Monday, November 25, 2002

The Spanish Mediterranean coast is very similar in a lot of ways to Southern California. The climate is more or less the same; Barcelona gets a bit colder in the winter than LA does and also gets a bit more rain. Like Southern California, this very pleasant climate area wasn't densely populated in the pre-technology days; the huge booms in population in both places occurred only after the locals got hold of enough capital to attract extensive outside investment, which happened about the turn of the last century in both California and Catalonia. One of the things they had to do in both places was assure a supply of water, and aqueducts (much larger in LA than in Barcelona) formed the basis for the further expansion of those areas. I would figure that nearly half the people in Spain live along the Mediterranean--figure six million in Catalonia, four million in Valencia, a million in Murcia, seven million in Andalusia, and a million in the Balearics for a total of nineteen million out of Spain's forty million.

Anyway, the Mediterranean regions of Spain desperately need more water. There are millions of people living along a narrow coastal strip with a dry climate. The small rivers in southeastern Spain, the Júcar and the Segura, just don't provide enough water, especially with the drought that's affected that area over the last few years. So what they want to do is spend a bunch of government money on what's called the National Hydrological Plan, which would ship water from the Ebro River, the only large river in Spain that flows into the Med, south to Valencia and Alicante, and would purchase water from the Rhone in France, which carries an inexhaustible supply of fresh water out of the Alps, to be carried to the Barcelona area by aqueduct. (They say in Barcelona that the Rhone is the river that empties the most water into the Med. That would imply that it carries more water than the Danube, the Nile, and the Dnieper. I don't know whether this is true, but the Rhone is certainly an impressively big river when you see it at, say, Avignon. The Ebro's really not too much of a river by American standards; it's wide but shallow. The Rhone is deep.)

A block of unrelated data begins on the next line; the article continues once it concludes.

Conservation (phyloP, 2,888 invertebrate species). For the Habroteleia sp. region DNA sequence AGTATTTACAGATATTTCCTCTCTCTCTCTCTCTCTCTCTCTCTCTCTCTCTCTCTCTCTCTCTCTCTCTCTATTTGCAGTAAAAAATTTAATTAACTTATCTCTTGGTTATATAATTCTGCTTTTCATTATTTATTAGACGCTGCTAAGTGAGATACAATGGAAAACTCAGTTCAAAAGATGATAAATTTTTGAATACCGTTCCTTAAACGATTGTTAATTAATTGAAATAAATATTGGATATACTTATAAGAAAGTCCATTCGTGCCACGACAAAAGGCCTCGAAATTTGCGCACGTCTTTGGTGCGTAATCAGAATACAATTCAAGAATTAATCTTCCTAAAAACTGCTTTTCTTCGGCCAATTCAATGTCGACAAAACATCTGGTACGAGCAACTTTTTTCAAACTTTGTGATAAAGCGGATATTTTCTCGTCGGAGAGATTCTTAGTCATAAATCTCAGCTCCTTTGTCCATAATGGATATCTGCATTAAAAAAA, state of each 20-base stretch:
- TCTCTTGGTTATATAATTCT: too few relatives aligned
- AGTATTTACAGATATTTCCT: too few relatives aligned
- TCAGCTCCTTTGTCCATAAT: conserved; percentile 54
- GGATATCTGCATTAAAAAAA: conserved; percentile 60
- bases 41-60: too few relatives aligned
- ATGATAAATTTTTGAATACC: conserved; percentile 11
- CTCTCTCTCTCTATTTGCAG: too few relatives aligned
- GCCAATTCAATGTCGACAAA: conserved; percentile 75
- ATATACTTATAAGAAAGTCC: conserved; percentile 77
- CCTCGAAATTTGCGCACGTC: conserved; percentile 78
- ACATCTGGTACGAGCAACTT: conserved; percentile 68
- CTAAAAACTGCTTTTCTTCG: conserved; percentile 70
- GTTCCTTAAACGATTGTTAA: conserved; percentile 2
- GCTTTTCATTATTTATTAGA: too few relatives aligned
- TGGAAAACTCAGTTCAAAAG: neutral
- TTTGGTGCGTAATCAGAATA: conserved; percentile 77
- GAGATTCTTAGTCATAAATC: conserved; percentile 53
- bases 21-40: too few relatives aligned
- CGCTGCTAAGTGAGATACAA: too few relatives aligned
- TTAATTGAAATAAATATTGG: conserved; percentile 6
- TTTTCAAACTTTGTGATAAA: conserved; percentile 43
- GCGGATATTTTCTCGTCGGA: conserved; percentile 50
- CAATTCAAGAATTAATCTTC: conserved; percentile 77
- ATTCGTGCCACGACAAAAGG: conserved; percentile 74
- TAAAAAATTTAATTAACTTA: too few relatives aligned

A good many people are against this plan, mostly Aragonese from the Ebro Valley, who want the Ebro's water to be used for irrigation in Aragon itself rather than farther south. The Catalans from the Ebro Delta are against it, too, because they fear that the rich Ebro Delta rice-growing area might dry up--the Plan says that won't happen, that only excess water unnecessary to sustain the lower river valley and delta will be sent south. The Ebro Delta Catalans don't particularly trust the government, though.

This plan has created beaucoup de political problems. The conservative governing PP has lost support in Aragon, maybe even enough to put Aragon in Socialist hands at the next elections. The PP never had much support anyway in Catalonia, but the Plan serves as something for enemies of the government to rally around. But in Valencia, a PP stronghold, the Plan is quite popular, and the Valencian Socialists are in trouble, since they can't oppose it like the Aragonese and Catalan Socialists can. The Valencian Socialists' support base is in favor of the plan, so they're left with a dilemma: support the Plan, which would imply supporting their enemies, the governing PP, or oppose the plan and anger their base. The Greens are agitating against the Plan, which makes sense, and the Communists are too, which doesn't. Both groups might pick up some single-issue support in the next elections but I doubt that either will make anything more than minor, very short-term gains.

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